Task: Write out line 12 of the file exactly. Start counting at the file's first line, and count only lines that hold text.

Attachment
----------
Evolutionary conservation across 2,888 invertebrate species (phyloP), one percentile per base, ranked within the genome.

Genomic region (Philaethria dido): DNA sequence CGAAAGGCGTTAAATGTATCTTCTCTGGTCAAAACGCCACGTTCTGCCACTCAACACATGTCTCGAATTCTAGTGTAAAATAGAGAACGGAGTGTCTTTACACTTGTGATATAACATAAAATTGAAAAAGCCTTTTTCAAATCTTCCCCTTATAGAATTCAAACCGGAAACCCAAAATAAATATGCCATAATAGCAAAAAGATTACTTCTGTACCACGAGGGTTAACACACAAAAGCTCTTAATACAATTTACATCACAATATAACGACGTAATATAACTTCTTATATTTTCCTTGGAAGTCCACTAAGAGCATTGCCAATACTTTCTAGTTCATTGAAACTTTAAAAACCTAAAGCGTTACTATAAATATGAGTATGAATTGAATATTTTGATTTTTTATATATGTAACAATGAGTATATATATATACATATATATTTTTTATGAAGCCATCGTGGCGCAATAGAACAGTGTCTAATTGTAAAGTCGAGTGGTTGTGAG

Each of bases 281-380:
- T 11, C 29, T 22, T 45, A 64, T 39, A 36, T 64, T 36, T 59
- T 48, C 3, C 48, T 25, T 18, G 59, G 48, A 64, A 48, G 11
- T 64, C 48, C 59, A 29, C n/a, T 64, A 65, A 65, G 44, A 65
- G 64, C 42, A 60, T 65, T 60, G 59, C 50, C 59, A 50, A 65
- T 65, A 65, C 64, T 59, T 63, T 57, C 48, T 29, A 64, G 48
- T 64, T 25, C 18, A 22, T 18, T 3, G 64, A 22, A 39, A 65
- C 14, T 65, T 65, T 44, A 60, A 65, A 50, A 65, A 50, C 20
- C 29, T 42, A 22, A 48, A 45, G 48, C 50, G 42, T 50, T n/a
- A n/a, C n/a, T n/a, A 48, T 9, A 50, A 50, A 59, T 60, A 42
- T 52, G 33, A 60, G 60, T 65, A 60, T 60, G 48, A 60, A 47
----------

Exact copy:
- A n/a, C n/a, T n/a, A 48, T 9, A 50, A 50, A 59, T 60, A 42